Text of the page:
“The Ivory Tower, or The Soap Box?”: The Place of Propaganda in Literature
May 5, 1939
Perhaps because I belong to a race about whom the written word has been very stereotyped, discussion by me of “ivory tower” and “soap-box” is largely academic. So fixed have the patterns become of treatment of the Negro in fiction and drama that whenever any of us attempts to break those patterns, he is promptly labeled as a propagandist or he is accused of being a soap-boxer. Most fiction about the Negro has portrayed him as a buffoon, a beast or as a none-too-bright and slavishly meek servant. Hollywood, for example, has not yet discovered that there are any Negroes extant who do not fit such types. Only a few years ago one of the great American publishing firms asked me to re-write a novel because, they said, “You don’t write about Negroes as the book-buying public is accustomed to think of them.” Thus, those of us who want to write about Negro life have had little opportunity for refuge in ivory towers.
But passing beyond the restrictions imposed by racial theories and prejudices, it is impossible, it seems to me, for any writer nowadays to dwell in an ivory tower. The world seems so hell-bent on destroying itself and the forces which sweep the world today are so ephemeral and strong that it is becoming increasingly impossible for any creative artist to ignore what is going on about him. This does not mean, of course, that the creative artist must immediately rush to the other extreme and spend all of his time and energy propagandizing for some pet theory or philosophy or government. Even in times like these each writer must continue to choose for himself the nature and extent of his participation in this chaotic world.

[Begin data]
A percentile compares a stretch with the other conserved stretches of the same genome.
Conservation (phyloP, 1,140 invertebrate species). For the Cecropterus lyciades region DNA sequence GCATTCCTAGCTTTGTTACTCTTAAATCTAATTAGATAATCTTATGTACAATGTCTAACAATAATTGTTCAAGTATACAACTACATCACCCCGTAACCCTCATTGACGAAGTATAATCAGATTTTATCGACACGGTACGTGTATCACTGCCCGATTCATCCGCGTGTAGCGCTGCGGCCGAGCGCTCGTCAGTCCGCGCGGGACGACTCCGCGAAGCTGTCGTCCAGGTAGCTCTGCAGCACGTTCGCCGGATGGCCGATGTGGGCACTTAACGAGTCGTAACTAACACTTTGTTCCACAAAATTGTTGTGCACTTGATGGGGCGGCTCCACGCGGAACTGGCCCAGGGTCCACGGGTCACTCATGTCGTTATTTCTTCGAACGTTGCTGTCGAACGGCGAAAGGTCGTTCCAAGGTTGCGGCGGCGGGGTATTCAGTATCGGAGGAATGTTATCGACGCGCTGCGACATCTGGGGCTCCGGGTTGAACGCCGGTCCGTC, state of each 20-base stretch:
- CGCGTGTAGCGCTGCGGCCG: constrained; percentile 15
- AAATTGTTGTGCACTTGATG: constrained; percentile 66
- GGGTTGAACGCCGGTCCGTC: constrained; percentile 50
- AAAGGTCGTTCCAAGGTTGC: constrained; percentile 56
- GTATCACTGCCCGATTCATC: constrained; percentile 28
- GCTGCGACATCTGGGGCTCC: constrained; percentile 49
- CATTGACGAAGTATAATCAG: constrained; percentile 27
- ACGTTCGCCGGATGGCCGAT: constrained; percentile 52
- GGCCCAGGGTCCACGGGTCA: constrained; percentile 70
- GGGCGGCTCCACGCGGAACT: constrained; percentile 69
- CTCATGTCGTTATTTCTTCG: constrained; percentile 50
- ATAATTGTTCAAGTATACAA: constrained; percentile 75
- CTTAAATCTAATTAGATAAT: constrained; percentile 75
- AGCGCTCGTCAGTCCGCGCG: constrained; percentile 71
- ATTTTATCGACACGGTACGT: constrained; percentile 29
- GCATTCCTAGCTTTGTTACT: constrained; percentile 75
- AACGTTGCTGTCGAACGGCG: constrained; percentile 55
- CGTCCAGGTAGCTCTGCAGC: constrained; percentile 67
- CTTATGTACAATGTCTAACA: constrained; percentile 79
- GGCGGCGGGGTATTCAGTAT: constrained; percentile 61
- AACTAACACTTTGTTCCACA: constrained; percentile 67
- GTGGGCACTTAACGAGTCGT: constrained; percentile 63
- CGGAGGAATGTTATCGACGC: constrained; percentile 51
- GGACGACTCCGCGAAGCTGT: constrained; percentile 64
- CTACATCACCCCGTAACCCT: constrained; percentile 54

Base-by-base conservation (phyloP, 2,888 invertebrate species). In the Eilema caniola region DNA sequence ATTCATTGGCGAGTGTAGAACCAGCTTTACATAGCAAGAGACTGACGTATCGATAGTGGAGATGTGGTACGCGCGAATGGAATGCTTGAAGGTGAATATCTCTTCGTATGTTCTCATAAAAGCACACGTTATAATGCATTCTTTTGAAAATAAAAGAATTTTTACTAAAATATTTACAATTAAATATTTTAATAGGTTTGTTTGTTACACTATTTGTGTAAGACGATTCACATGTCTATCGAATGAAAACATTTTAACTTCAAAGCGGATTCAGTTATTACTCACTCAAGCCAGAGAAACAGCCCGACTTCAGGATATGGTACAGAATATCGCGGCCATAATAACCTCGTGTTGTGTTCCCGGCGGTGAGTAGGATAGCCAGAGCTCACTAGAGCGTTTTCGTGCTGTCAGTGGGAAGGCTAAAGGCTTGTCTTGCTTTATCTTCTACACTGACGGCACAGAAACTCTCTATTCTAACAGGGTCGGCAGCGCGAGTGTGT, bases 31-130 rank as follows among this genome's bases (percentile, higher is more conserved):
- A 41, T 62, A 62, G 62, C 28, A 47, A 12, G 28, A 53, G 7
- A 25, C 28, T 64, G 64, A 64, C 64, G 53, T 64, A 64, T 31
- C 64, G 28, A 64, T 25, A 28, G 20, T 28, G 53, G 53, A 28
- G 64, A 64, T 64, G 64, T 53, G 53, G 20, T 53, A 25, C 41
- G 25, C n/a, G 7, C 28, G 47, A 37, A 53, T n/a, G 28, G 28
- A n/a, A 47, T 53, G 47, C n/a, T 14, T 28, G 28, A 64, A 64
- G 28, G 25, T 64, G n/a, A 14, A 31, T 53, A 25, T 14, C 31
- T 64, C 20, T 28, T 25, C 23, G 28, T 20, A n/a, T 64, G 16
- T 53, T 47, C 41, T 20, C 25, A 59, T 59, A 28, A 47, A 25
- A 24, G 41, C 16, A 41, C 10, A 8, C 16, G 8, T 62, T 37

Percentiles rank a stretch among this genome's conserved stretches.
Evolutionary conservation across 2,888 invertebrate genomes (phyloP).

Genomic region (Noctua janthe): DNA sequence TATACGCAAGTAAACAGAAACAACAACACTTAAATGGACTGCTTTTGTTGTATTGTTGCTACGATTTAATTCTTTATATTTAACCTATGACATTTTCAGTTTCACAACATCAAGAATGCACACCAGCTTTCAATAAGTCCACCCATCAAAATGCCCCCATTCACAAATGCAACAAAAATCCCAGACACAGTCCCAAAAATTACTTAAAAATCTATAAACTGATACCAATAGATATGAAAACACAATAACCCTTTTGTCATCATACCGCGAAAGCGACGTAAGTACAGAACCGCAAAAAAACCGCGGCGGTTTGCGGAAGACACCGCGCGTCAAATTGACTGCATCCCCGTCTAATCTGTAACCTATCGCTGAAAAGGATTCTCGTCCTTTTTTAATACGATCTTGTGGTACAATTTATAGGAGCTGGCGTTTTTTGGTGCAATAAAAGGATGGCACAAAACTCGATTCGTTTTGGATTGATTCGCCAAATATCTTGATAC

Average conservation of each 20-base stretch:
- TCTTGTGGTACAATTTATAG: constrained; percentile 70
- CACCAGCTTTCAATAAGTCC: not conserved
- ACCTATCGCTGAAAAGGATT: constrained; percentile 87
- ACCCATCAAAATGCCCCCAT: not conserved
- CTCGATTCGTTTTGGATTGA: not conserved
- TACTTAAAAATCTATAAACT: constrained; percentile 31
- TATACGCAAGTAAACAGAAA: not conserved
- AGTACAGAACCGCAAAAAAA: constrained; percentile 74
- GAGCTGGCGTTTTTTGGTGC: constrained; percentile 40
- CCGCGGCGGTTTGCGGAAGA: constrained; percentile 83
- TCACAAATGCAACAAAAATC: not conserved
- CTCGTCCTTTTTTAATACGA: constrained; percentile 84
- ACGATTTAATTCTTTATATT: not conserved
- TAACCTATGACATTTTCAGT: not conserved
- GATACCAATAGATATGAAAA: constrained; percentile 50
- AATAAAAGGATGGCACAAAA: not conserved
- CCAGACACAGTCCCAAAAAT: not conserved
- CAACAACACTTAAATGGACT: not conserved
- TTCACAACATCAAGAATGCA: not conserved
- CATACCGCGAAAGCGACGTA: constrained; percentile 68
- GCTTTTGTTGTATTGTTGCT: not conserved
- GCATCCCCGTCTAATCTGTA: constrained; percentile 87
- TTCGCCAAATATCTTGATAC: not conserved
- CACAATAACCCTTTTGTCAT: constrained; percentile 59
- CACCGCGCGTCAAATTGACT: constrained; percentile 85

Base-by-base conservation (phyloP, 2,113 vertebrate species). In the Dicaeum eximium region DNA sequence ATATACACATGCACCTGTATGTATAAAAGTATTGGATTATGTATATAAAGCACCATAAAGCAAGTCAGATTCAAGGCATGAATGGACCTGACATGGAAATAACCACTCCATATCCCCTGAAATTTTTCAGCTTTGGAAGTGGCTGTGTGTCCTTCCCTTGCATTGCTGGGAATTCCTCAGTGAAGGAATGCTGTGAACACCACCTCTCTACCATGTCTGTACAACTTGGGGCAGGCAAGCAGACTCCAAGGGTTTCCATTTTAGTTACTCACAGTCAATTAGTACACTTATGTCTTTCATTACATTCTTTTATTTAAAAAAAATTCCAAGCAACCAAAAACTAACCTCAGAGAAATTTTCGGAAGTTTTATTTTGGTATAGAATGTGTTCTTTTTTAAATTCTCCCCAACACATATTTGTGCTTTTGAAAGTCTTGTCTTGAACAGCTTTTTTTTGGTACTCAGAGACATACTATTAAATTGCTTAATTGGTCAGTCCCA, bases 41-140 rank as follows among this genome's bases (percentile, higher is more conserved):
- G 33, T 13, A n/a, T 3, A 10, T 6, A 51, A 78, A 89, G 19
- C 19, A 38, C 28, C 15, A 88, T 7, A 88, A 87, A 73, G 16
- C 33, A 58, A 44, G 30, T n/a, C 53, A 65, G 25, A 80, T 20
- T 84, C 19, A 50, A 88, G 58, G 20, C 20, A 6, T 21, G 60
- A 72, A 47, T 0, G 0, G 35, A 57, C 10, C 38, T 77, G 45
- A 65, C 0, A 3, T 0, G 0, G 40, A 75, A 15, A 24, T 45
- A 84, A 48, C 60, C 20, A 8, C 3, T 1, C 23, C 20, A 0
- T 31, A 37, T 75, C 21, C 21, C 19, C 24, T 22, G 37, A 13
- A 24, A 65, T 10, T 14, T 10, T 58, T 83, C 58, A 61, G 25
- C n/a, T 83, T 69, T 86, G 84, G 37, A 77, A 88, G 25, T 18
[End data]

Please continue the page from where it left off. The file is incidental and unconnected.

This brings me to the observation that it has become, for me, increasingly difficult to define the thin line between “propaganda” and “art.” When Flaubert wrote Madam Bovary he was a propagandist against dullness in a provincial French town. When James Joyce propagandizes for the use of words most of us neither know nor use he too is a “propagandist.” So too it seems to me that, try as hard as we might, we cannot strip our words of social or other significance. Consciously or unconsciously we are either for or against something, whether it be rigid patterns of language or the philosophies of the jitney Fuehrers and the strutting Duces who now plague the world. Probably most of us will in the long run refuse to perch in either ivory tower or soap-box, and will continue to try as best we can to picture life as we see it and as it affects us.